Massachusetts Division of Marine Fisheries has just announced that the entire Nauset Marsh system in Eastham and Orleans, on the outer Cape, is closed for shellfish harvest effective immediately due to red tide (or, more precisely, the presence of the toxin that causes paralytic shellfish poisoning, or PSP).
Nauset Marsh is the subject of red tide studies because it tends to particularly hard hit. The sprawling system of wetlands and inlets has only escaped an outbreak once in the past twenty years. And a quick perusal of PSP notices from the Division of Marine Fisheries reveals that it’s usually the first spot in Massachusetts to be closed.
But this closure is notable for how early it is – a full month earlier than any other closure since at least 2005. State officials said it’s the earliest they’re aware of.
Why? You guessed it. It’s yet another downside to the record warm winter we’ve had.
State spokesperson Reggie Zimmerman cautions that there are lots of factors that influence red tides – temperatures, wind, rain – so it’s hard to pin this bloom on any one thing. But Don Anderson, a leading red tide researcher at Woods Hole Oceanographic Institution, says the record warmth is a likely culprit.
It is a reasonable assumption that the early bloom is because of warmer temperatures. The bloom starts from benthic cysts that will germinate faster in warmer waters, and once the cells are in the water, they will grow faster, if indeed the water is warmer than past years.
While water temperatures around the region have been significantly warmer than usual, Anderson says they won’t have confirmation for Nauset Marsh, specifically, until Friday – when they plan to pull an instrument that’s been recording temperatures and do a full survey of Nauset Marsh. But it’s clear this bloom took the researchers by surprise. They don’t even have data from this early last year.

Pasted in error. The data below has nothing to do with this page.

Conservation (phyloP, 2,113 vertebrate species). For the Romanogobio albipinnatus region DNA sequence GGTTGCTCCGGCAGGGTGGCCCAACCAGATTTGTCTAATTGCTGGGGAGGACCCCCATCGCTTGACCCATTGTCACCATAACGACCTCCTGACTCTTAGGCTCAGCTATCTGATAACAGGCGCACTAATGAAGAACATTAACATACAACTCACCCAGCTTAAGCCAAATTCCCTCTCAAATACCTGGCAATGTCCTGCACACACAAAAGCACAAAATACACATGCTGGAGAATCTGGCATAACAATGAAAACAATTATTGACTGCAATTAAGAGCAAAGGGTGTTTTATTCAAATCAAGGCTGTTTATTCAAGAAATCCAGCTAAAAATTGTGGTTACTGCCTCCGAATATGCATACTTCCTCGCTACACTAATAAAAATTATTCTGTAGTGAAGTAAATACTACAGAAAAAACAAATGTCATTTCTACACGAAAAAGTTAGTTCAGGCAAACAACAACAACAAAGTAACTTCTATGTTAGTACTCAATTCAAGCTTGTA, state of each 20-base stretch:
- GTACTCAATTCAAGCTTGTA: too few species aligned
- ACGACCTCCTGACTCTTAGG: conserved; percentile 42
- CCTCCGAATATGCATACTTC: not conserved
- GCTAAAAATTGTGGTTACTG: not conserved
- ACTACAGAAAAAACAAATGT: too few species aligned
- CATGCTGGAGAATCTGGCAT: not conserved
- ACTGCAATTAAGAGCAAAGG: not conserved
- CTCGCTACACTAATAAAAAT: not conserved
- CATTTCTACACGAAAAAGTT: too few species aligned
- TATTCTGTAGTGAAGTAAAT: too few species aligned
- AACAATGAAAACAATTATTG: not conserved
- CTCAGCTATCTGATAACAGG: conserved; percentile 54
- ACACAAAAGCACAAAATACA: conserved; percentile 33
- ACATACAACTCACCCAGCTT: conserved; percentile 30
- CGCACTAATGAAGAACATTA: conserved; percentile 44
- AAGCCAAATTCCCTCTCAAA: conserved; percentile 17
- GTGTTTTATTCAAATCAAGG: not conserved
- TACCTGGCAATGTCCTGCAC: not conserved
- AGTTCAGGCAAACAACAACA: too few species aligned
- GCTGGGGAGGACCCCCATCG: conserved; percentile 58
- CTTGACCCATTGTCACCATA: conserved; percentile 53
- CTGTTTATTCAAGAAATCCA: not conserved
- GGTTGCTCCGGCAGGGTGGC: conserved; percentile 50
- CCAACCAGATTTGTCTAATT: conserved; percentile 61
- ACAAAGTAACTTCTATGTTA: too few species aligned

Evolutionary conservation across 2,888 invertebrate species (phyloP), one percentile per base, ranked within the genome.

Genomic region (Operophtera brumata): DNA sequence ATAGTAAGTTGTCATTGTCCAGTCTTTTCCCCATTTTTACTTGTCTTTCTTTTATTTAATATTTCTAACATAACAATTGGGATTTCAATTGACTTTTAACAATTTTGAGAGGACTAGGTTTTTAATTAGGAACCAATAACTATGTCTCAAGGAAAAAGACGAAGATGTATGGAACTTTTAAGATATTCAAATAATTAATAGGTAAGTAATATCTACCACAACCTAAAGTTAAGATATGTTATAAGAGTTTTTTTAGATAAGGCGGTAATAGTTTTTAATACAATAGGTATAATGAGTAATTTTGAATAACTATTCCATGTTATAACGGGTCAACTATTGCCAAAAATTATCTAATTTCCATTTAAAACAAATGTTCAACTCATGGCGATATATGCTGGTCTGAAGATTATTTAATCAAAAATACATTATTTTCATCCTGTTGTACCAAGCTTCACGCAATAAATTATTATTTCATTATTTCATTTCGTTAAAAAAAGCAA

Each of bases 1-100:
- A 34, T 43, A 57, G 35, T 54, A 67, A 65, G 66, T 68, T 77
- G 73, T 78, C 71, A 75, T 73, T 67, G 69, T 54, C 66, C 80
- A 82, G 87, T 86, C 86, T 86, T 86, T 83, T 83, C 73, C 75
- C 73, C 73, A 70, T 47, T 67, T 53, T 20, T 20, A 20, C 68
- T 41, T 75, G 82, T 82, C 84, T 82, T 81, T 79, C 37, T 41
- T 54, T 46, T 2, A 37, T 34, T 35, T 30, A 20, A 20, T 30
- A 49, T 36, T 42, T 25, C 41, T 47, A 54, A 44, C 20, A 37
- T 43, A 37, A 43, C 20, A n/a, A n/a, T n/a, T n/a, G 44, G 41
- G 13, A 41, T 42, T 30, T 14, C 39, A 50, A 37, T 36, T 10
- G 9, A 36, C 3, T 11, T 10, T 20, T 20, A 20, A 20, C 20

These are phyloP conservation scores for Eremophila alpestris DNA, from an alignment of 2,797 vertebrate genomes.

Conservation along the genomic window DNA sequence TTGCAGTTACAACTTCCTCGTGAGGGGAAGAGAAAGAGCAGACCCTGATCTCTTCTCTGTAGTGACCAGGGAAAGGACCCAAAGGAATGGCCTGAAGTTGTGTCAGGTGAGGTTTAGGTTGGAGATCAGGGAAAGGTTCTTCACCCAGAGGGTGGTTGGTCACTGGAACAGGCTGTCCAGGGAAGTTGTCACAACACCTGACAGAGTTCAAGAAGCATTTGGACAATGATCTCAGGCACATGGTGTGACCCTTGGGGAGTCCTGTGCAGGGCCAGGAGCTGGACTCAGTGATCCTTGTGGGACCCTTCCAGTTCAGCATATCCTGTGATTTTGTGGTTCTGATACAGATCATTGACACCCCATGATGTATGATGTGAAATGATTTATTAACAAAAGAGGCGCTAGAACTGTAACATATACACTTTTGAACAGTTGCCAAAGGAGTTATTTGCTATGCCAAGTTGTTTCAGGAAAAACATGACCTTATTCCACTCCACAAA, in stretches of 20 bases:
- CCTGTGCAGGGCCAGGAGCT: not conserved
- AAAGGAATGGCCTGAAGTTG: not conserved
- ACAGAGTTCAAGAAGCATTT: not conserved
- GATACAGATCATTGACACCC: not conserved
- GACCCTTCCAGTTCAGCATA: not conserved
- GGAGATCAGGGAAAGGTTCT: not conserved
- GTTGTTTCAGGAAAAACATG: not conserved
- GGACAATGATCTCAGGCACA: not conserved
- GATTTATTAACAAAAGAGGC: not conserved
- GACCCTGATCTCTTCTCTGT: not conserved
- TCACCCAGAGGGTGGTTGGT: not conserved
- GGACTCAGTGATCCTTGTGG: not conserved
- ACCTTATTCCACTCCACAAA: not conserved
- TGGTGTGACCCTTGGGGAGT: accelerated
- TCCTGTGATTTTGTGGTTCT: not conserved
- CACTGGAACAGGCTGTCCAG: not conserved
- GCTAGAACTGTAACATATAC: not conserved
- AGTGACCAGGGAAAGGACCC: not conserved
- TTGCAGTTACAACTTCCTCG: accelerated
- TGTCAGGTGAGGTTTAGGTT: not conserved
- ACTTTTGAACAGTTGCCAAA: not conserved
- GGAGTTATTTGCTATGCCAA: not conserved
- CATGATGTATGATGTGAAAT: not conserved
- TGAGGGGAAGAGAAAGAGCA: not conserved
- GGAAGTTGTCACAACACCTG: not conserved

We did plan our first survey earlier this year, but clearly not early enough.
Whether this early start signals a bad red tide season for the rest of the region remains to be seen. Anderson’s lab started producing annual outlooks a few years ago, but this year’s is still in the works and the fact that recent weather has been so unusual may throw the computer model for a bit of a loop.
As for our Gulf of Maine forecast, the computer runs are happening now, and we will be issuing that forecast in the next several weeks. If you are wondering if the mild winter will affect that bloom (as I certainly am), we will have to wait for some toxicity data for that. Unfortunately, the way our forecasts work, we need to rely on past years’ data to generate a series of scenarios of possible blooms, given the weather and hydrography of those years. So a year with unusually warm conditions will not be simulated unless that happened in the past (2004 – 2011), and it didn’t. We are moving towards the ability to assimilate real-time data into the model, so that our weekly forecasts will someday reflect actual temperatures and water mass characteristics measured by moored instruments in the Gulf and adjacent waters, rather than long-term averages, as is the case now. Needless to say, we are all anxious to see what happens in the Gulf, though any temperature changes due to this warm winter will be much smaller than they are in the Nauset Estuary. The lack of snowfall, and subsequent river runoff, will be another important factor to watch, as that can have a major impact on the bloom.
So stay tuned!